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Author Topic: Checking Out A Tape Recorder For Purchase  (Read 2092 times)

Offline rbwtapeinterlink-Bob

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Checking Out A Tape Recorder For Purchase
« on: January 05, 2008, 06:08:39 PM »
I was looking at several posts penned back in January 2007 regarding "Technics RS1500head rewiring" and found some very interesting comments from Doc B regarding the recorders he purchased that were mis-represented in terms of condition. It appeared to me that 100% of the Technic recorders purchased for the Tape Project were damaged in some way or not in the condition as stated by the seller. It also appeared that major refurbishing had to be done to bring the decks up to Tape Project standards.

As you all know I will be going fourth to look at some tape recorders with the idea of purchase. I've also placed an advert in the classified of our local paper that should run this weekend. Here is my question:

What should I look for other than the recorder does not work at all or barely? Is there a basic set of things I should make certain to check out? I did purchase a magnafying glass with a light to check out the tape heads. Will this help or did I wast the eight dollars I spent purchasing this thing (smile)? Thanks much for your input.

Bob W.
« Last Edit: January 05, 2008, 06:11:13 PM by rbwtapeinterlink »
Bob W. (African American) VPI, Ref Standard Grado, Denon 103r, Threshold, DecWare tube pre and Classe pre amp, Jolida tube phono pre amp, (Peter Gunn) modified Magnapan 1.6, Tascam 32-2B & 42B tape decks, Parasound belt drive CD transport, Pacific Valve tube DAC, VPI  TT, various upscale cables.

Offline ironbut

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Re: Checking Out A Tape Recorder For Purchase
« Reply #1 on: January 05, 2008, 07:28:38 PM »
That magnifier will come in handy with just about any exam whether it's on a deck you own or thinking about buying. I keep meaning to buy one with a light on it. Using a light and magnifier is maddening. Take a 10.5" reel of familiar material with you. Something like solo piano is good. You want to listen to just 5 minutes or so to see if you can hear any audible flutter. Take enough time to ff/rewind and stop the deck at least once at the beginning, middle and end of the tape. This will test the braking and reel motors on both reel tables. When the weight distribution is as far from even it makes starting and stopping the most difficult. After the stops, hit play and stop a couple of times too. There's several things that happen at the same time when you hit play or stop from play. These things need to happen harmoniously (timing wise) or things like tape slack or the audible sound of the tape getting up to speed can be heard in playback. Bring a blank tape with you. Hook up the deck to anything and even if you don't, do a test recording. If the deck has a headphone output, listen while you turn the line/mic level up and down and then the output level level too. Switch every control in and out. Even if you have no plans to use a control, it's improper behavior might indicate a deeper problem or at least represent a bargaining chip on the selling price. One of the last things to try are the speed adjustments. If there's a problem with the motors or servo on the motors, the warmer they get, the more prone they seem to be to fail. Don't ask me why, but maybe someone that knows how these things work can chime in. One last thing, try and keep a tape treaded on the machine as much of the time your there as you can. Unless the tensioners are engaged, the capstan motor won't run( you want to give it a chance to fail too) and after you take your tape off the deck, test the tensioners with your finger, it should turn on the capstan quickly.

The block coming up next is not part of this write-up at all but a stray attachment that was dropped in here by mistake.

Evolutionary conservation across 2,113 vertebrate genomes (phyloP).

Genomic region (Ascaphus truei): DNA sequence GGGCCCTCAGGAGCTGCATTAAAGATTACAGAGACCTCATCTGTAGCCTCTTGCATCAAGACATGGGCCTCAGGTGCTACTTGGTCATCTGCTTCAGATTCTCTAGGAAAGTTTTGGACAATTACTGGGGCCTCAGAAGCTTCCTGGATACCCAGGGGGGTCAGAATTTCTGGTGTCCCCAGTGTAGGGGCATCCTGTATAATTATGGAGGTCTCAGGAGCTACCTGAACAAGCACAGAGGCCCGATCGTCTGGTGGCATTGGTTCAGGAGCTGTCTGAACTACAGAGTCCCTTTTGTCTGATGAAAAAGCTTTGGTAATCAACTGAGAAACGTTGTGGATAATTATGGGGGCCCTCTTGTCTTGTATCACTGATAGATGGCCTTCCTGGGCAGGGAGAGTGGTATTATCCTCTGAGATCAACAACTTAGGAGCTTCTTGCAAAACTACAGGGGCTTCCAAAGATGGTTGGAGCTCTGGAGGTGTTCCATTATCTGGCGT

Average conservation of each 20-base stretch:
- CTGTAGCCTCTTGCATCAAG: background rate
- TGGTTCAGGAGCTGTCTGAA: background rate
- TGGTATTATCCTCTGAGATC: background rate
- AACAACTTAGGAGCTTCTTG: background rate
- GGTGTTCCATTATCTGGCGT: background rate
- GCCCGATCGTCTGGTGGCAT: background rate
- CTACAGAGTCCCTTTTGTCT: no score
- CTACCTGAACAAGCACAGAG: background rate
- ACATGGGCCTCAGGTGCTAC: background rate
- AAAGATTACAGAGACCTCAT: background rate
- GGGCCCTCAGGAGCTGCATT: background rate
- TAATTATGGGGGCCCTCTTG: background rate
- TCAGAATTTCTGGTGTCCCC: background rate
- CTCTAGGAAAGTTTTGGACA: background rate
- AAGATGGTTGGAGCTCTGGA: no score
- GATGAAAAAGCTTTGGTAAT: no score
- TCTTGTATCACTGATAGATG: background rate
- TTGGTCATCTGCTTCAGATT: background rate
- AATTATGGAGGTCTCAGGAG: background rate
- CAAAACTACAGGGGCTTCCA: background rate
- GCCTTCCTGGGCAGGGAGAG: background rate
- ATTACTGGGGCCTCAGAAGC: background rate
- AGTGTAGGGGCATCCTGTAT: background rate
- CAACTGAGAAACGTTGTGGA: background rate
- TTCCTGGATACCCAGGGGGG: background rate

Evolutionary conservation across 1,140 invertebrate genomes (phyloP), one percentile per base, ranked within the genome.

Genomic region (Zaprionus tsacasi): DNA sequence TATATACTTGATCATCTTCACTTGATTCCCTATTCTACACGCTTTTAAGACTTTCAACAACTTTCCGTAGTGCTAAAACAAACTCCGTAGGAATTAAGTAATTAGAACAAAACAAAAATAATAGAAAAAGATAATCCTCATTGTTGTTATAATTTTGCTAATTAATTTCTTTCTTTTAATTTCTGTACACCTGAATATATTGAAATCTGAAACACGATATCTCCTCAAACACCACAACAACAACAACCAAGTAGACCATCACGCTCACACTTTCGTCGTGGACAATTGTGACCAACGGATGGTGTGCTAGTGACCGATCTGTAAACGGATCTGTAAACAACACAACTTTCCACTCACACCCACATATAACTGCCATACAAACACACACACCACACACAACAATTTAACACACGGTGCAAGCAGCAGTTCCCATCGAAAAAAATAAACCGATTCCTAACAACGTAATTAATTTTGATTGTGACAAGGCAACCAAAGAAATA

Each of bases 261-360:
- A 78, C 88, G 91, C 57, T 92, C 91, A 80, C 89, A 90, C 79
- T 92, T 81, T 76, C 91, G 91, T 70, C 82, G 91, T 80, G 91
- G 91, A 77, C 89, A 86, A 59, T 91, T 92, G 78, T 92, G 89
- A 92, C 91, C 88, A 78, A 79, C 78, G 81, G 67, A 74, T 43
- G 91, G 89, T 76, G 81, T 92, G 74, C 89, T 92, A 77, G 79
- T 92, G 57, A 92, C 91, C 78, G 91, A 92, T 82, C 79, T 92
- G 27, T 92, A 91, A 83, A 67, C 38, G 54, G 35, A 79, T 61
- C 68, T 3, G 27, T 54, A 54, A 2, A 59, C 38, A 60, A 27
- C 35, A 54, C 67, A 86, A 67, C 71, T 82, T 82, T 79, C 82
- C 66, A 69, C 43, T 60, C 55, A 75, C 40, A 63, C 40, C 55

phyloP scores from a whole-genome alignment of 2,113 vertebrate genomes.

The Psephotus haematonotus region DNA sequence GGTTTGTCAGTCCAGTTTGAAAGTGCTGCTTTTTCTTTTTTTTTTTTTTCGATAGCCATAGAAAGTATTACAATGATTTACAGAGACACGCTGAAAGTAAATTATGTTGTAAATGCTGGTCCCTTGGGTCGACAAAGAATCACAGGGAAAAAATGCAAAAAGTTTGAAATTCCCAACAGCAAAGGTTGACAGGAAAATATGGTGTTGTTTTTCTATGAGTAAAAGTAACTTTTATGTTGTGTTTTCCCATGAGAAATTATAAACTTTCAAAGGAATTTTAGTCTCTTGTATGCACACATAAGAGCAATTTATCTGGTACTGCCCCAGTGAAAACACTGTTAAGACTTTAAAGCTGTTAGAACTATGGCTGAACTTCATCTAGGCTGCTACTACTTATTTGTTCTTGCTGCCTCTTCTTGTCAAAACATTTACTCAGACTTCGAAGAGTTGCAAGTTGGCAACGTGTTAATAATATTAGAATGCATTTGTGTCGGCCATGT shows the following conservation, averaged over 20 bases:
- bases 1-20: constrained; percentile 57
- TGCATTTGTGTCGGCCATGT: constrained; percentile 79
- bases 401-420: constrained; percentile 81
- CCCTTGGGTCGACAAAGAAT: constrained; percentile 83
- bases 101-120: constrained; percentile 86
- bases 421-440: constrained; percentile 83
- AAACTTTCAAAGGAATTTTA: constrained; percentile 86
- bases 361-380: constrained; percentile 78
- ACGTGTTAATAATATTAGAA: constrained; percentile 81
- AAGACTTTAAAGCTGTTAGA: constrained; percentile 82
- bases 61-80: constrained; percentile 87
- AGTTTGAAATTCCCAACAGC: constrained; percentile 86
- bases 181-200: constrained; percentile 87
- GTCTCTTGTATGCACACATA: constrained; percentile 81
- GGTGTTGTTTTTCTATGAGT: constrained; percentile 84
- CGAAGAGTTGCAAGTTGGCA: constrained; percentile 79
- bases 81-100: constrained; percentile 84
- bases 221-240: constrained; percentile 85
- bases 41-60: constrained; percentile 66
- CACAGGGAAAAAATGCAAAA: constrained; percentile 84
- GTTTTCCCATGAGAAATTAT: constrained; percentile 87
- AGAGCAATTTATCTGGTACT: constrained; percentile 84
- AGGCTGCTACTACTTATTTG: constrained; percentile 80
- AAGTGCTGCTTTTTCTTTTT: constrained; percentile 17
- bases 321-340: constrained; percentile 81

During all these procedures, keep an eye on how evenly the tape is being wrapped. On play, the outside of the tape should be smooth and even. Uneven tape wrap can indicate lots of tape handling or tape problems.
« Last Edit: January 05, 2008, 07:41:23 PM by ironbut »
steve koto
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Offline rbwtapeinterlink-Bob

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Re: Checking Out A Tape Recorder For Purchase
« Reply #2 on: January 07, 2008, 06:50:44 AM »
Steve,

I want to thank you for taking the time to respond to my call for help. However, I want to thank you for introducing me to Mr. Richard Hess.  What a wonderful gentleman with a heart as big as Texas. He and I have been communicating via emails and he has been a major source of inspiration as you all have been here on Tape Project. Mr. Hess has gone out of his way to introduce me to others who share our love for music and audio knowledge. I had asked about the Sony APR-5000, but had no idea there was a club (group of users) where members discuss repair problems, machine specifics and other things about this recorder. I have gained a new knowledge of this recorder where I can make a rational decision about possible purchase. I also now know what the possibility of support is for this recorder. Now I can move on to others. And to think, all of this assistance because I dared ask for help.

I am most amazed how wonderful everyone has been and how much I have learned since reaching out to folk who know. This is an exciting ride for me and one that I would have wanted to miss. And, It's hard to describe how much fun I am having looking for another tape deck I can afford, while getting something that will provide music as I want to hear it.

Bob W.
« Last Edit: January 07, 2008, 06:58:07 AM by rbwtapeinterlink »
Bob W. (African American) VPI, Ref Standard Grado, Denon 103r, Threshold, DecWare tube pre and Classe pre amp, Jolida tube phono pre amp, (Peter Gunn) modified Magnapan 1.6, Tascam 32-2B & 42B tape decks, Parasound belt drive CD transport, Pacific Valve tube DAC, VPI  TT, various upscale cables.